I knew Bob Hite in the 60's. Canned Heat played at our high school prom 1966 Rexford High. The Family Dog, Chet Helms, Skip Taylor.

Max Kalik, Los Angeles, CA

Dear Tim,

I just discovered you from an email I received from Preston Smith disclosing his next event. I wanted to tap into his website Prestonsmithmusic but it would not link from your site for some reason. I have to say Preston really is a genius and I met him in Glendale at a jazz club about three years ago, after a fatal accident. By chance, I was invited to spend time hanging out with Preston and some friends after his gig. He is everything you say and I will never forget his amazing creativity and his positive influence in my life.

Janelle, Palm Springs, CA

Love the article! (on Lowell George) Lowell was my father.

Forrest George, Warren, Vermont

This Bob Hite interview is the most interesting thing I have read concerning Canned Heat. I have Fito's book, but I always was interested in learning more about Bob Hite. You did it here my friend...great interview!!!!!

Tony Musto - Pittston, PA

Hey Tim, Great article on Preston! I really enjoyed it and you did your homework. I'll probably catch PS this weekend.

Best,

Dave - Northridge, CA

* * * *

Hello, what a great article on Preston Smith! I actually met Preston one evening after an Acoustic set of my own at the Prestigeous Carlton Hotel here in Atascadero, Ca. We were loading up and he happened to be walking down the sidewalk and stop to say hello. I must say that he is a truly interesting and talented man that NEVER forgets to let me know when he is playing around the Central Coast where I live. It was so fun to read about who he truly is...(as if you don't know him the first time you meet him)! My adventures have only just begun as I recently returned from Nashville recording my self titled debut EP. I can only hope that my adventures down the road are as enlightening as Preston's and that I have the honor of a great writer such as yourself to share them with the world. Thank you for doing just that, sharing "Preston Smith" with the world.

Sincerely,

Amy Estrada - Atascadero, CA

Hi Tim,

My name is Bert, I'm from Italy and I'm a blues harmonica player...I read your article and it reminded me of the two trips I made in the Delta, in 2008 and 2009. I love Frank's music and I think it's a shame people don't really know his work. It's important that people like you write about him. Thank you! In the Delta I was only a "stupid" tourist, but it was a great, unique experience I consider one of the most important in my life: driving on the highways, Listening to the blues everywhere, jamming in places like Red's and ground Zero in Clarksdale or the Blues Bar in Greenville... are priceless things, something I will keep in my heart for the rest of my life. I met a beautiful, lovely woman there too (named Hope), but I behaved like a stupid kid and I lost her... Alas! I will never forget that days and the chance I had to find happiness...Well, I also wrote something about Frank on a website, but it's in Italian... I give you the link of the first part (the second will be published in the next weeks) anyway if you know some Italian or somebody who can understand it... Even if I'm thinking of making a translation ...www.bluessummit.com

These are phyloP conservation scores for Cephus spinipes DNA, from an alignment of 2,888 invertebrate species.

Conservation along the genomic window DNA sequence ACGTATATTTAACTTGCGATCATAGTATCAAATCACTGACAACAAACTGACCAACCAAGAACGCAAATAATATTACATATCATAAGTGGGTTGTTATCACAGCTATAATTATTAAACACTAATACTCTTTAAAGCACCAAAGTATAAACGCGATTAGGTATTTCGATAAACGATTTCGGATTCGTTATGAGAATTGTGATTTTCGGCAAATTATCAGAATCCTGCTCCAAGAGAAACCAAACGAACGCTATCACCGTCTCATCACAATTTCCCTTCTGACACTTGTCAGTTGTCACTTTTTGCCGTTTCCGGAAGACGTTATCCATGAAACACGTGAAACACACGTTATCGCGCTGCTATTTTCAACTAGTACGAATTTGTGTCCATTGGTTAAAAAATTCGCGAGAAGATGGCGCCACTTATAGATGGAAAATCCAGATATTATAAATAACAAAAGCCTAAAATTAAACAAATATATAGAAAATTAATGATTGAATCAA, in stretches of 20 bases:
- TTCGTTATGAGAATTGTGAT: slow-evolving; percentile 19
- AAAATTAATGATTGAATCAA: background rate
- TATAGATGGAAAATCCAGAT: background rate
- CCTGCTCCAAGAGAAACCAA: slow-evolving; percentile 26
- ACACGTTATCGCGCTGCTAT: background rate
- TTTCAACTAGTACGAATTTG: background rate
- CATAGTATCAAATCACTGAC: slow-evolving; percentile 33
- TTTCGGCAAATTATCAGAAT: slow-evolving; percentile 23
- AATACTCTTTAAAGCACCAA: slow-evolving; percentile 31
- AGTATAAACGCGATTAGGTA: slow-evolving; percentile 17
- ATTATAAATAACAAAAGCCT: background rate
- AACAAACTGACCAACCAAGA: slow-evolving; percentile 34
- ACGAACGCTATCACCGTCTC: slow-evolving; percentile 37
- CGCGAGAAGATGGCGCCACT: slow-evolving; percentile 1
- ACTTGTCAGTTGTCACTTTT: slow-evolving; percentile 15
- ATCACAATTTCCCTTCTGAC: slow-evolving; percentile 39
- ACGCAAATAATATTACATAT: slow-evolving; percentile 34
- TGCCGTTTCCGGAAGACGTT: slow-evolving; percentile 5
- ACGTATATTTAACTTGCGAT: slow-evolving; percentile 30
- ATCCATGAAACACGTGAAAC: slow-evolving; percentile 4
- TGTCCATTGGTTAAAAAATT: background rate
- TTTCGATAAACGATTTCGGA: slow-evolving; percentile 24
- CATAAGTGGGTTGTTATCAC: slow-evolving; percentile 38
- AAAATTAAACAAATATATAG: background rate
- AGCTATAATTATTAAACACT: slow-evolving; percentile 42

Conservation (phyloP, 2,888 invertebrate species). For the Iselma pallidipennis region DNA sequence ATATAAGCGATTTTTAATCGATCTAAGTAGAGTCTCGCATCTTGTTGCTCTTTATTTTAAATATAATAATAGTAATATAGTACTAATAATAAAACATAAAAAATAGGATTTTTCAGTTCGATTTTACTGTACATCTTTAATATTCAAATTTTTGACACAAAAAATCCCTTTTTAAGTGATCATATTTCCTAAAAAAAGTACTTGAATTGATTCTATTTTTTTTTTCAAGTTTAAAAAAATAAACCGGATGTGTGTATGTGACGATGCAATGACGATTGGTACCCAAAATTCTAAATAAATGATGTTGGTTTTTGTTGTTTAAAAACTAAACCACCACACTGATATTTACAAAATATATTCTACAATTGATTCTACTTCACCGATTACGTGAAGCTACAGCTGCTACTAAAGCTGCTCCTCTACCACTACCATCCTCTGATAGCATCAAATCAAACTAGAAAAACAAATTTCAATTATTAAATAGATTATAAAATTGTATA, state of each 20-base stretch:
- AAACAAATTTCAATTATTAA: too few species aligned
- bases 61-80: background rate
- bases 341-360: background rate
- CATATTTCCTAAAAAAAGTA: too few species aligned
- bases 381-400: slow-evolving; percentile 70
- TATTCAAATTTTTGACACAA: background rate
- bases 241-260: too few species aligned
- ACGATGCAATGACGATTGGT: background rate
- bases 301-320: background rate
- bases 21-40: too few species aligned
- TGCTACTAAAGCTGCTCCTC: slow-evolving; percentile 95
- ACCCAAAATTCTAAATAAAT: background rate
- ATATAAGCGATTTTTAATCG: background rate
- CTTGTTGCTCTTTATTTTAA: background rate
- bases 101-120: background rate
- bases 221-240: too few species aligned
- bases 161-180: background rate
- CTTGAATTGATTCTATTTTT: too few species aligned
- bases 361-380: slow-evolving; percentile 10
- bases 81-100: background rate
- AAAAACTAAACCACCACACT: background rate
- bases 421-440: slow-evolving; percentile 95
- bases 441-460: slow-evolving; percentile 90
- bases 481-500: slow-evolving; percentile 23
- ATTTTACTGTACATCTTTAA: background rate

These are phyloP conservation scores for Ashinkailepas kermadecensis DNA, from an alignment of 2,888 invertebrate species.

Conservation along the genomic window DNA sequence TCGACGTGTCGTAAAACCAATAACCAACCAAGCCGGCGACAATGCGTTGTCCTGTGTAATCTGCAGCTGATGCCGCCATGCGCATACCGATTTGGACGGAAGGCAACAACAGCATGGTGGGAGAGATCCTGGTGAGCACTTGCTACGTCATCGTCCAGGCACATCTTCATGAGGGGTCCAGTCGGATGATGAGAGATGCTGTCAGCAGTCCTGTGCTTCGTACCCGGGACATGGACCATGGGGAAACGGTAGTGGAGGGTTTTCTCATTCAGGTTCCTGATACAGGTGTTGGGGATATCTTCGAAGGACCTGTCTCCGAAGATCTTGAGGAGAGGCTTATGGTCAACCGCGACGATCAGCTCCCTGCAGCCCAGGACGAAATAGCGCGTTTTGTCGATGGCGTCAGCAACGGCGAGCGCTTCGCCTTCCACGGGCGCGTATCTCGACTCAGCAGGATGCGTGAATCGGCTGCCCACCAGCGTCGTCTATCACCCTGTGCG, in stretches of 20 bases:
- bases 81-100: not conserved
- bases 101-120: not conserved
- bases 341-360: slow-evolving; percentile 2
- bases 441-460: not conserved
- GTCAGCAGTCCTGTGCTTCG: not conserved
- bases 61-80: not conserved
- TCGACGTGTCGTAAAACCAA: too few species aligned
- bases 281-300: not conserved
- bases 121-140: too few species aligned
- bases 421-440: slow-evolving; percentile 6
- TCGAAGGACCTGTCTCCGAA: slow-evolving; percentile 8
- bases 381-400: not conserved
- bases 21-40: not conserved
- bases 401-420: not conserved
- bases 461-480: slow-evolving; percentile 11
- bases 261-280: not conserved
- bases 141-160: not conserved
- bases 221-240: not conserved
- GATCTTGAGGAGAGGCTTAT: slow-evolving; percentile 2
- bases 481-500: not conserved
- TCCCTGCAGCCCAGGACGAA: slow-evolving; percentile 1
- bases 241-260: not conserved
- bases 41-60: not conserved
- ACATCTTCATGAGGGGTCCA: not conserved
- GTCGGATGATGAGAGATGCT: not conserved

Cheers,

Bert - Pavia, Italy

I wanna be Tim!

Brent, Seattle, WA

* * *

Those pictures give you an idea of what the Rockin' Pneumonia actually looks like and it looks BAD! But the man can still play! Enjoyed the article - give us more TRAVELING BLUES BOY!

Steve Thomas - NA, INDIANA

* * *

Good Stuff, Tim. Having been a Johnny Winter fan since the first time I heard Rock n Roll Hoochie Koo, it was great hearing his take on some his highlight moments that defined his blues career. His affiliation with Muddy Waters was particularly interesting. Kudos for bringing that out. Thanks to your dedication to covering the blues scene, this "one of a kind" music still lives for servicemen & women around the world. Keep it Up!

Brandon Williams, Moreno Valley, CA

* * *

Impressive! What a legend and how cool that you got so much time with him, Tim.

Don, Louisville, KY

Tim - Great article, enjoyed Little Feat/Lowell George story, really brought me back in time. Did not know he was a fishin' man! Wonder what surfaces out of the abyss of your memory next?

Steve Thomas, New Albany, IN

* * * *

Tim,

I really liked your travel back in time with Lowell and Little Feat. As a long time Feat fan (mostly the stuff with Lowell) it was cool to read. I learned several of their songs back in the day and they still stand up today when played live. Another singer I really liked from back then is TimBuckley. Thanks for the article.

Chet Hogoboom, Arroyo Grande, CA

Loved your last issue of TB, especially the Mayall piece. I want that guy's job!

Brent, Seattle, WA

Tim,

This is a great write up. Has it been printed in any magazines? It's better than a lot of things I read in my guitar magazines, so props for that.

Caejar, Moreno Valley, CA

Tim,

I can tell that you have this passion for jazz. I wonder if you yourself play any instrument. Or are you just a groupie like most of us?

I talked with a mid-aged flute jazz artist a few weeks ago and he lamented that despite his talents (and he is extremely talented) he says that the industry hasn't been kind to him. He said jobs are few and far between. He said the music industry is combating piracy and competition due to technology being readily available to private homes and that they are not as profitable as before. So they are replacing live talent for synthesized or digital instruments.

Do you see the same trend in your relationships with your music network?

Bob, Pasadena, CA


Stay tuned.